Every time my youngest son goes up to bat he pulls his cap over his eyes, takes a few practice swings, moves his hand across his chest and then points up to the sky. Anyone watching might mistake these deliberate moves for a cross and an appeal to God. But I know the truth about his routine, his private superstition at bat. Not only is he Jewish, and Jews don’t cross themselves, but he is invoking his father, dead now six years, believing fully that his dad is watching him play, rooting for him and sprinkling good luck as he rounds the bases with his powerful fast run.
Baseball players are very superstitious. There are hundreds of things a baseball player will do or won’t do in order to ensure a good game. Don’t talk about a no-hitter or perfect game when a game is in progress. Spit on a new bat for good luck.
Jews are superstitious too. You never have a baby shower until after the baby is born, just in case. There’s also the famous spit, just as in baseball, but three times, ptuh ptuh ptuh, to ward off the evil eye when something seems too good to be true.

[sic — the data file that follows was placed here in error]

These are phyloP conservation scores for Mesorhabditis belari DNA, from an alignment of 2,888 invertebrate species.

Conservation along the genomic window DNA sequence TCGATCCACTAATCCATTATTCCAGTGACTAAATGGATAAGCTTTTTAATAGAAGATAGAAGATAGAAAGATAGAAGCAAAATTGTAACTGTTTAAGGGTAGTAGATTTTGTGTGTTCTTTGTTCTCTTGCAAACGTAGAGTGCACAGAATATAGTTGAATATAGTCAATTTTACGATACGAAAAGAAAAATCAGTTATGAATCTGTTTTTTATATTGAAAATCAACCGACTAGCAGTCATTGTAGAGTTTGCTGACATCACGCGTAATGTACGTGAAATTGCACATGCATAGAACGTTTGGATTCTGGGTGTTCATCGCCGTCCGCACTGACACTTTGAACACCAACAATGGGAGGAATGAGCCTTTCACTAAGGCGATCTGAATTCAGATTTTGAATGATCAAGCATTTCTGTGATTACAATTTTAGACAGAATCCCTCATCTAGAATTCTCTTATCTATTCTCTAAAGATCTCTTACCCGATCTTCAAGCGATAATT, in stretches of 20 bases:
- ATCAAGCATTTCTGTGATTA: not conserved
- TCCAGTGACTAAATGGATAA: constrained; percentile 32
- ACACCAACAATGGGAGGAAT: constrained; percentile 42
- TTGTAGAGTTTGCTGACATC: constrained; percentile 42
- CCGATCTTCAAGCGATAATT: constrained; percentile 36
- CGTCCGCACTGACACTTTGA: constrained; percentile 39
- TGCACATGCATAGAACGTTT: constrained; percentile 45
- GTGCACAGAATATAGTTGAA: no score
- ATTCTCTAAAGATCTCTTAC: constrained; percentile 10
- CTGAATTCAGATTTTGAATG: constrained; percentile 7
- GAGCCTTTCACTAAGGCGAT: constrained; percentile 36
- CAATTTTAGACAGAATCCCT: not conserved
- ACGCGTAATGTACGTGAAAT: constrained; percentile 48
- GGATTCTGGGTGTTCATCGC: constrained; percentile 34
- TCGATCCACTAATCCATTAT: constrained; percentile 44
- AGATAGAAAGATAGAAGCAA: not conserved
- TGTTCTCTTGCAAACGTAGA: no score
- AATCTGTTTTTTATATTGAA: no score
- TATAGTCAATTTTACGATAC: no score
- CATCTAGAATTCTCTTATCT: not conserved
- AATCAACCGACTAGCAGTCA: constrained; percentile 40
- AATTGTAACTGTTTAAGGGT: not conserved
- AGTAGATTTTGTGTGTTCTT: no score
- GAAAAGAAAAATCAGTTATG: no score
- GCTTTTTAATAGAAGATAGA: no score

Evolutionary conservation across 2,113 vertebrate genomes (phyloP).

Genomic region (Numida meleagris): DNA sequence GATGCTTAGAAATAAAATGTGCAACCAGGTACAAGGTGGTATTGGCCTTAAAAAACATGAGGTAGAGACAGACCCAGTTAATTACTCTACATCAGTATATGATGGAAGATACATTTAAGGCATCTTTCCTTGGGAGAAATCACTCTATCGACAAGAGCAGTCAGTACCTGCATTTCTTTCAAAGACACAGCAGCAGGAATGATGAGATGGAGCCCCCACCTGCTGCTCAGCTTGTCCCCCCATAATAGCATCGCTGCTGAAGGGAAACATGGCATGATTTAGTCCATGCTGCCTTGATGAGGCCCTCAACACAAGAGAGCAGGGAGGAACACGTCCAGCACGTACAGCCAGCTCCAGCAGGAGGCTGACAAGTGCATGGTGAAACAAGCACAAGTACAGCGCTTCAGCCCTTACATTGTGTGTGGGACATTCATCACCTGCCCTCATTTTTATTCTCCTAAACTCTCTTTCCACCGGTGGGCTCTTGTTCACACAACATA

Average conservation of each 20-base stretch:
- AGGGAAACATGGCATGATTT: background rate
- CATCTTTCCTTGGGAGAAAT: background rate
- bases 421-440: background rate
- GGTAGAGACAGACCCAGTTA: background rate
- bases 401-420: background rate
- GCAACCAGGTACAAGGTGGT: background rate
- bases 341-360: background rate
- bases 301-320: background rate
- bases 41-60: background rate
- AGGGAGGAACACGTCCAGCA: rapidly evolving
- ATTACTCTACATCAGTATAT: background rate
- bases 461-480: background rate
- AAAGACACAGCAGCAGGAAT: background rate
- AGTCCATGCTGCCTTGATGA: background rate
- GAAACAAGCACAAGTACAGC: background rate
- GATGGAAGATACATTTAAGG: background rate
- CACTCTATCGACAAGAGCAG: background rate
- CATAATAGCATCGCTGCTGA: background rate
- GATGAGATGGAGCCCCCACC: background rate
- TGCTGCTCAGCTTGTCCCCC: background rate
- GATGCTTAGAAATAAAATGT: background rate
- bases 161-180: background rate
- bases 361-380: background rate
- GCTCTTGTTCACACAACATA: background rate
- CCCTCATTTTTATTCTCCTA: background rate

Jews and baseball go together. Jews love baseball. We love it for the heroes who honor their identity over the game – Detroit’s Hank Greenberg playing on Rosh Hashanah but atoning for it by attending synagogue instead of slugging it out on Yom Kippur, or the LA Dodger’s Sandy Koufax refusing to pitch the first game of the 1965 World Series for the same solemn holiday. We love it for its tribalism, its sense of community. We love that Greenberg was one of the few players to publicly welcome Jackie Robinson to the major leagues in 1947, setting the tone for Jewish involvement in the civil rights movement of the 1960s, two decades later. We love that baseball, as the “American pastime,” allowed us to participate in the social contract when restrictions against Jews were still in place and our presence in many places was not a given – but we could attend a ball game, root for a team, sneak in a listen to the final scores on a transistor radio during Shabbat. Philip Roth called baseball “a secular church” that bound together every class and region of the nation with common concerns, loyalties, rituals, enthusiasms, and antagonisms.